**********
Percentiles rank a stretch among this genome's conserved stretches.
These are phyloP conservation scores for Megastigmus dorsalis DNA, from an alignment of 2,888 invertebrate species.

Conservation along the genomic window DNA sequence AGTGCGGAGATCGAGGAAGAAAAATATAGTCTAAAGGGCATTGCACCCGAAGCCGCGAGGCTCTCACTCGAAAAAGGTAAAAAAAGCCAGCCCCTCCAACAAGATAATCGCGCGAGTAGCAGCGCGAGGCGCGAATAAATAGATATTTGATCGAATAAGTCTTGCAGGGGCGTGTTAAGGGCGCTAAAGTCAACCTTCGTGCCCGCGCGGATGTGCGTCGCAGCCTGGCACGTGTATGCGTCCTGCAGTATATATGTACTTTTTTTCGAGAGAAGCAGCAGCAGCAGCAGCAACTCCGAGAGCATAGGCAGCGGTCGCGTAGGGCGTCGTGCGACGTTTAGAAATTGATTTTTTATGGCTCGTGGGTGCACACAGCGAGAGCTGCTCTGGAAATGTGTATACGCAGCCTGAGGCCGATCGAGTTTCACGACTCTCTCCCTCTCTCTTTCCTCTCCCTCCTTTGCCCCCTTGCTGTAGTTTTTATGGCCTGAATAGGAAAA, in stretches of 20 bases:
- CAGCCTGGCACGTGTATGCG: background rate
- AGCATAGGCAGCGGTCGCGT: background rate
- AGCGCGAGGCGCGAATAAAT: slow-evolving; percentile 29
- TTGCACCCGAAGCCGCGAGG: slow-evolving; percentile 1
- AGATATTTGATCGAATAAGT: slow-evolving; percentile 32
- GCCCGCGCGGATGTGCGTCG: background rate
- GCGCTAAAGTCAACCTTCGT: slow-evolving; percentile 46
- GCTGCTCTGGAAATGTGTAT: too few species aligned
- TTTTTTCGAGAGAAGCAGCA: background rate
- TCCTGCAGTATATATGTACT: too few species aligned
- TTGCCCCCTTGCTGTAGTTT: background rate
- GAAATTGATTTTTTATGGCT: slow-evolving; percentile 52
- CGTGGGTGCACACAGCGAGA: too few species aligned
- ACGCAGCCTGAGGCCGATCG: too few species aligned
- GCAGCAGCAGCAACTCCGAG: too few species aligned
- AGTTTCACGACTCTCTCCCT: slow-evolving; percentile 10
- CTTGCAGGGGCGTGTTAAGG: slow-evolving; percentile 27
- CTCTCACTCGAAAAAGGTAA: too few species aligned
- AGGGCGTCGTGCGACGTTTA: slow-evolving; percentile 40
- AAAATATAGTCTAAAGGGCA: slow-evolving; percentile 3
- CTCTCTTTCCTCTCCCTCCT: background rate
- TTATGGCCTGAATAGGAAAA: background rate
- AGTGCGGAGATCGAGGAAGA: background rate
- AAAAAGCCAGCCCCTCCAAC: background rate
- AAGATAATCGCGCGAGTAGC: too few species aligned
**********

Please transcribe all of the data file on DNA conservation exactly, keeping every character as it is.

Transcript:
Percentiles rank a stretch among this genome's conserved stretches.
These are phyloP conservation scores for Megastigmus dorsalis DNA, from an alignment of 2,888 invertebrate species.

Conservation along the genomic window DNA sequence AGTGCGGAGATCGAGGAAGAAAAATATAGTCTAAAGGGCATTGCACCCGAAGCCGCGAGGCTCTCACTCGAAAAAGGTAAAAAAAGCCAGCCCCTCCAACAAGATAATCGCGCGAGTAGCAGCGCGAGGCGCGAATAAATAGATATTTGATCGAATAAGTCTTGCAGGGGCGTGTTAAGGGCGCTAAAGTCAACCTTCGTGCCCGCGCGGATGTGCGTCGCAGCCTGGCACGTGTATGCGTCCTGCAGTATATATGTACTTTTTTTCGAGAGAAGCAGCAGCAGCAGCAGCAACTCCGAGAGCATAGGCAGCGGTCGCGTAGGGCGTCGTGCGACGTTTAGAAATTGATTTTTTATGGCTCGTGGGTGCACACAGCGAGAGCTGCTCTGGAAATGTGTATACGCAGCCTGAGGCCGATCGAGTTTCACGACTCTCTCCCTCTCTCTTTCCTCTCCCTCCTTTGCCCCCTTGCTGTAGTTTTTATGGCCTGAATAGGAAAA, in stretches of 20 bases:
- CAGCCTGGCACGTGTATGCG: background rate
- AGCATAGGCAGCGGTCGCGT: background rate
- AGCGCGAGGCGCGAATAAAT: slow-evolving; percentile 29
- TTGCACCCGAAGCCGCGAGG: slow-evolving; percentile 1
- AGATATTTGATCGAATAAGT: slow-evolving; percentile 32
- GCCCGCGCGGATGTGCGTCG: background rate
- GCGCTAAAGTCAACCTTCGT: slow-evolving; percentile 46
- GCTGCTCTGGAAATGTGTAT: too few species aligned
- TTTTTTCGAGAGAAGCAGCA: background rate
- TCCTGCAGTATATATGTACT: too few species aligned
- TTGCCCCCTTGCTGTAGTTT: background rate
- GAAATTGATTTTTTATGGCT: slow-evolving; percentile 52
- CGTGGGTGCACACAGCGAGA: too few species aligned
- ACGCAGCCTGAGGCCGATCG: too few species aligned
- GCAGCAGCAGCAACTCCGAG: too few species aligned
- AGTTTCACGACTCTCTCCCT: slow-evolving; percentile 10
- CTTGCAGGGGCGTGTTAAGG: slow-evolving; percentile 27
- CTCTCACTCGAAAAAGGTAA: too few species aligned
- AGGGCGTCGTGCGACGTTTA: slow-evolving; percentile 40
- AAAATATAGTCTAAAGGGCA: slow-evolving; percentile 3
- CTCTCTTTCCTCTCCCTCCT: background rate
- TTATGGCCTGAATAGGAAAA: background rate
- AGTGCGGAGATCGAGGAAGA: background rate
- AAAAAGCCAGCCCCTCCAAC: background rate
- AAGATAATCGCGCGAGTAGC: too few species aligned